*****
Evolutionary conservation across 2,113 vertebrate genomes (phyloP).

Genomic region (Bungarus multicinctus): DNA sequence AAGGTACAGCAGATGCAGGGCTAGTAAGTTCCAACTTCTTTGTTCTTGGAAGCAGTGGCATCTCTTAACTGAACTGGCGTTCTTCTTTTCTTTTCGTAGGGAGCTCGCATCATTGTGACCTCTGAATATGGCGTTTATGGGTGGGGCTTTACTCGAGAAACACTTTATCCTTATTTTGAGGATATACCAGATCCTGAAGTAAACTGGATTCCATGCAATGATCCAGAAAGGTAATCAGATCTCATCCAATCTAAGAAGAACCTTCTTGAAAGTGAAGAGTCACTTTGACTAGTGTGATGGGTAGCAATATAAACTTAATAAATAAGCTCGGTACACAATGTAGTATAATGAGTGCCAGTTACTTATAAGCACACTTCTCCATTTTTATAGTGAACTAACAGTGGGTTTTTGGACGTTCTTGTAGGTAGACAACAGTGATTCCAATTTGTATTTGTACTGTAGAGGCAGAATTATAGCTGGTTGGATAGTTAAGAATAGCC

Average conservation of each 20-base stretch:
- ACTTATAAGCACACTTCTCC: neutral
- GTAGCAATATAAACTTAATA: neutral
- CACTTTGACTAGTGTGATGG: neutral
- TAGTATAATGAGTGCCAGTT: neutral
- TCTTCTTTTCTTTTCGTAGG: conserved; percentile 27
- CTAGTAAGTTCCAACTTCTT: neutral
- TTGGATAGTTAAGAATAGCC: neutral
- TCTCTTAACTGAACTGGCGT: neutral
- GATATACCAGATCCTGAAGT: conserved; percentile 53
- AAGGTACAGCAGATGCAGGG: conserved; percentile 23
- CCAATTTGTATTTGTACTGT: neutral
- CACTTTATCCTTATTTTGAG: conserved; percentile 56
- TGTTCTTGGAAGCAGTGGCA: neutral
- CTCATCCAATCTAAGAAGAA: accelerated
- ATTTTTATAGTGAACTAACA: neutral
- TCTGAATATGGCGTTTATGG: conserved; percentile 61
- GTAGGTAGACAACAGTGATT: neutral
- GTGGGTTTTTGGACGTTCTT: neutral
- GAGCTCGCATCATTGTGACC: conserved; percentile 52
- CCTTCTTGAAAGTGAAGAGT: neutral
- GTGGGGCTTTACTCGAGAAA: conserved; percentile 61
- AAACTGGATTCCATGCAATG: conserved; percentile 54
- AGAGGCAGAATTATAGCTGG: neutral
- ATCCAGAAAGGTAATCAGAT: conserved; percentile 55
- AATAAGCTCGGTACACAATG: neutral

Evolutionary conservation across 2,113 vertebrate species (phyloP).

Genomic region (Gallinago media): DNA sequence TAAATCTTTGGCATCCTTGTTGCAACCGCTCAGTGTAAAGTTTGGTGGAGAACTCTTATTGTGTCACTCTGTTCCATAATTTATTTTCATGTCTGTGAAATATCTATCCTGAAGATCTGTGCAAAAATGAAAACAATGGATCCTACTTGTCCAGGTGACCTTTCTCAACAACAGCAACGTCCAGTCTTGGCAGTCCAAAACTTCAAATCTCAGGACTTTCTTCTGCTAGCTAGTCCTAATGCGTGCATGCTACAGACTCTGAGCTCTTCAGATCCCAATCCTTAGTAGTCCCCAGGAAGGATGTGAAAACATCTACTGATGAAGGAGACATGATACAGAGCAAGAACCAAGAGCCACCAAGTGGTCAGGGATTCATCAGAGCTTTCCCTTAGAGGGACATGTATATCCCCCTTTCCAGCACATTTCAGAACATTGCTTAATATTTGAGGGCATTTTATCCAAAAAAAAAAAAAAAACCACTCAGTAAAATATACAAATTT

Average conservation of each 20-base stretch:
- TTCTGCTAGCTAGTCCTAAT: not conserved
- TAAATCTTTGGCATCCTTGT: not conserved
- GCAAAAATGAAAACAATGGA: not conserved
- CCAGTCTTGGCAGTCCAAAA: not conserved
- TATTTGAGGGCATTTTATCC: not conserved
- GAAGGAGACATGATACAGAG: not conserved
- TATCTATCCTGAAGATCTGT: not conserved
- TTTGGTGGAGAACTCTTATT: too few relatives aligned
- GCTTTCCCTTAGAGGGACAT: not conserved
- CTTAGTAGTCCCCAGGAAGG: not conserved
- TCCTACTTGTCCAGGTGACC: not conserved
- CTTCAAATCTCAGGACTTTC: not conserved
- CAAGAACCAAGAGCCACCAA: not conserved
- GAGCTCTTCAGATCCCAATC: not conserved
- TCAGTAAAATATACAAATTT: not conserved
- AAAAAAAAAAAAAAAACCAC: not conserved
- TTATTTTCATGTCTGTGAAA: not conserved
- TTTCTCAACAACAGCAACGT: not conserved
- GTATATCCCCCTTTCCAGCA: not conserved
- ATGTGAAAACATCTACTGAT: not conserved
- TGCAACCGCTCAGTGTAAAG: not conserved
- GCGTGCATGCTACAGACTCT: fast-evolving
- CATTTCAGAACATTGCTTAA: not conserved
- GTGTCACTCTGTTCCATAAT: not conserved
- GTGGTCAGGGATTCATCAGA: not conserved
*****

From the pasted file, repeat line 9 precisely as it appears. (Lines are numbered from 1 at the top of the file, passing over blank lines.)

- CTAGTAAGTTCCAACTTCTT: neutral